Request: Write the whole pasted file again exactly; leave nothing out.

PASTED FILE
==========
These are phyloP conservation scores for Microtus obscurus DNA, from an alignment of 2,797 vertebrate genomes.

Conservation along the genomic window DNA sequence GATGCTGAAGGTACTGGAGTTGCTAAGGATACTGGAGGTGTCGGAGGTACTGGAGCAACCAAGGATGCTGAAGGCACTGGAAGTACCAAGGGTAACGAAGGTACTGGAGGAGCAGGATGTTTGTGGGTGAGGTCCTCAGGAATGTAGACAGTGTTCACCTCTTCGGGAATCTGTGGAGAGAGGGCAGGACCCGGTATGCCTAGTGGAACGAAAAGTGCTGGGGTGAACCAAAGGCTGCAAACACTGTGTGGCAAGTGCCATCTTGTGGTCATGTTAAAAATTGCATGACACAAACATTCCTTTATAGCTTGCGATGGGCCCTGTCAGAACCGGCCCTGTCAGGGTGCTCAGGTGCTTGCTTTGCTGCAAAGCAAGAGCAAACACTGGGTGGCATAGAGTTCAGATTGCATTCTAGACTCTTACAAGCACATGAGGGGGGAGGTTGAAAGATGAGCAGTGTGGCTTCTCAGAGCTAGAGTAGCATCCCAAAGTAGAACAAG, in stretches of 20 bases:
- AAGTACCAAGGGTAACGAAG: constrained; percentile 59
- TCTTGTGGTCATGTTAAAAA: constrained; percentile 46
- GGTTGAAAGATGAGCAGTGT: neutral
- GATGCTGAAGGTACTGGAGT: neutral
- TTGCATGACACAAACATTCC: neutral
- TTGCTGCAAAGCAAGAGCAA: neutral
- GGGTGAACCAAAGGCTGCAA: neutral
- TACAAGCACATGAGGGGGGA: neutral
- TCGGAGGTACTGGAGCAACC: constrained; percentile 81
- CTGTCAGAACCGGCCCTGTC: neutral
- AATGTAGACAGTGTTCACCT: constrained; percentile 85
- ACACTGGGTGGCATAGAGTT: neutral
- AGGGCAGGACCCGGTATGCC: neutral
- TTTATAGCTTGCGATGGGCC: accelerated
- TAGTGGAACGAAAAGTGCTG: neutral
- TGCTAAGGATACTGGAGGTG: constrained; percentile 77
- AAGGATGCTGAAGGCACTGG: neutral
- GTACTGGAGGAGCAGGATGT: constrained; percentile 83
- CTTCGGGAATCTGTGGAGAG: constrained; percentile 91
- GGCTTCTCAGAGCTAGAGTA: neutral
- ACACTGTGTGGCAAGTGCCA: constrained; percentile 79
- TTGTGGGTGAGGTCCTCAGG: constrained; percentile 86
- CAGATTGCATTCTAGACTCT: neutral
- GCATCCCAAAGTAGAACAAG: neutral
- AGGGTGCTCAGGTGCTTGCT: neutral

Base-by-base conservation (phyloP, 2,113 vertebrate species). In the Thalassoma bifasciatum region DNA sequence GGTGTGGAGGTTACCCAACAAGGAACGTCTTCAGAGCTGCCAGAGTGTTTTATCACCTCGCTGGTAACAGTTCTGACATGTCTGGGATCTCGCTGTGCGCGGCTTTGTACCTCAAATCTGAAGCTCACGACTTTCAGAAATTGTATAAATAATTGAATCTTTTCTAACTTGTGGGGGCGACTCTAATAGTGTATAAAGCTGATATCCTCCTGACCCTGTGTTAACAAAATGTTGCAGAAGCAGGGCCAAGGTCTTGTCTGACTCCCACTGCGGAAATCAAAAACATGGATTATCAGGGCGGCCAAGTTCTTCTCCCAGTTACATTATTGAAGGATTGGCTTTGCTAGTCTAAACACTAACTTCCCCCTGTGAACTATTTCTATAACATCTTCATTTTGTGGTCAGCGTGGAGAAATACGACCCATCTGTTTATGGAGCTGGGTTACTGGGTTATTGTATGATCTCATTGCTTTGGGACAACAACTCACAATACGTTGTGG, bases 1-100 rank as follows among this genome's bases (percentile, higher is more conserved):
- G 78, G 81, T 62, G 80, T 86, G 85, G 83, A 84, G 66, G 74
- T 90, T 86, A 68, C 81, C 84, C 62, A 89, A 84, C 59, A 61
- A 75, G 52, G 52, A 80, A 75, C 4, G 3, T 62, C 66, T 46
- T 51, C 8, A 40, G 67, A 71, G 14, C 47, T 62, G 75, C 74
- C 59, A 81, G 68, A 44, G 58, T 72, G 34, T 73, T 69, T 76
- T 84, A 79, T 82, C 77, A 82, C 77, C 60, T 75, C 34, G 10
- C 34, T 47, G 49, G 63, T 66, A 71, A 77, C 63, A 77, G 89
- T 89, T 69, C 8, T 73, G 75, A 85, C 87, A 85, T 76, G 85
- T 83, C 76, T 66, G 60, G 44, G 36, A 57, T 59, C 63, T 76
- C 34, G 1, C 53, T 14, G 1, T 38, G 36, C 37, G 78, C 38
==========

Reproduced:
These are phyloP conservation scores for Microtus obscurus DNA, from an alignment of 2,797 vertebrate genomes.

Conservation along the genomic window DNA sequence GATGCTGAAGGTACTGGAGTTGCTAAGGATACTGGAGGTGTCGGAGGTACTGGAGCAACCAAGGATGCTGAAGGCACTGGAAGTACCAAGGGTAACGAAGGTACTGGAGGAGCAGGATGTTTGTGGGTGAGGTCCTCAGGAATGTAGACAGTGTTCACCTCTTCGGGAATCTGTGGAGAGAGGGCAGGACCCGGTATGCCTAGTGGAACGAAAAGTGCTGGGGTGAACCAAAGGCTGCAAACACTGTGTGGCAAGTGCCATCTTGTGGTCATGTTAAAAATTGCATGACACAAACATTCCTTTATAGCTTGCGATGGGCCCTGTCAGAACCGGCCCTGTCAGGGTGCTCAGGTGCTTGCTTTGCTGCAAAGCAAGAGCAAACACTGGGTGGCATAGAGTTCAGATTGCATTCTAGACTCTTACAAGCACATGAGGGGGGAGGTTGAAAGATGAGCAGTGTGGCTTCTCAGAGCTAGAGTAGCATCCCAAAGTAGAACAAG, in stretches of 20 bases:
- AAGTACCAAGGGTAACGAAG: constrained; percentile 59
- TCTTGTGGTCATGTTAAAAA: constrained; percentile 46
- GGTTGAAAGATGAGCAGTGT: neutral
- GATGCTGAAGGTACTGGAGT: neutral
- TTGCATGACACAAACATTCC: neutral
- TTGCTGCAAAGCAAGAGCAA: neutral
- GGGTGAACCAAAGGCTGCAA: neutral
- TACAAGCACATGAGGGGGGA: neutral
- TCGGAGGTACTGGAGCAACC: constrained; percentile 81
- CTGTCAGAACCGGCCCTGTC: neutral
- AATGTAGACAGTGTTCACCT: constrained; percentile 85
- ACACTGGGTGGCATAGAGTT: neutral
- AGGGCAGGACCCGGTATGCC: neutral
- TTTATAGCTTGCGATGGGCC: accelerated
- TAGTGGAACGAAAAGTGCTG: neutral
- TGCTAAGGATACTGGAGGTG: constrained; percentile 77
- AAGGATGCTGAAGGCACTGG: neutral
- GTACTGGAGGAGCAGGATGT: constrained; percentile 83
- CTTCGGGAATCTGTGGAGAG: constrained; percentile 91
- GGCTTCTCAGAGCTAGAGTA: neutral
- ACACTGTGTGGCAAGTGCCA: constrained; percentile 79
- TTGTGGGTGAGGTCCTCAGG: constrained; percentile 86
- CAGATTGCATTCTAGACTCT: neutral
- GCATCCCAAAGTAGAACAAG: neutral
- AGGGTGCTCAGGTGCTTGCT: neutral

Base-by-base conservation (phyloP, 2,113 vertebrate species). In the Thalassoma bifasciatum region DNA sequence GGTGTGGAGGTTACCCAACAAGGAACGTCTTCAGAGCTGCCAGAGTGTTTTATCACCTCGCTGGTAACAGTTCTGACATGTCTGGGATCTCGCTGTGCGCGGCTTTGTACCTCAAATCTGAAGCTCACGACTTTCAGAAATTGTATAAATAATTGAATCTTTTCTAACTTGTGGGGGCGACTCTAATAGTGTATAAAGCTGATATCCTCCTGACCCTGTGTTAACAAAATGTTGCAGAAGCAGGGCCAAGGTCTTGTCTGACTCCCACTGCGGAAATCAAAAACATGGATTATCAGGGCGGCCAAGTTCTTCTCCCAGTTACATTATTGAAGGATTGGCTTTGCTAGTCTAAACACTAACTTCCCCCTGTGAACTATTTCTATAACATCTTCATTTTGTGGTCAGCGTGGAGAAATACGACCCATCTGTTTATGGAGCTGGGTTACTGGGTTATTGTATGATCTCATTGCTTTGGGACAACAACTCACAATACGTTGTGG, bases 1-100 rank as follows among this genome's bases (percentile, higher is more conserved):
- G 78, G 81, T 62, G 80, T 86, G 85, G 83, A 84, G 66, G 74
- T 90, T 86, A 68, C 81, C 84, C 62, A 89, A 84, C 59, A 61
- A 75, G 52, G 52, A 80, A 75, C 4, G 3, T 62, C 66, T 46
- T 51, C 8, A 40, G 67, A 71, G 14, C 47, T 62, G 75, C 74
- C 59, A 81, G 68, A 44, G 58, T 72, G 34, T 73, T 69, T 76
- T 84, A 79, T 82, C 77, A 82, C 77, C 60, T 75, C 34, G 10
- C 34, T 47, G 49, G 63, T 66, A 71, A 77, C 63, A 77, G 89
- T 89, T 69, C 8, T 73, G 75, A 85, C 87, A 85, T 76, G 85
- T 83, C 76, T 66, G 60, G 44, G 36, A 57, T 59, C 63, T 76
- C 34, G 1, C 53, T 14, G 1, T 38, G 36, C 37, G 78, C 38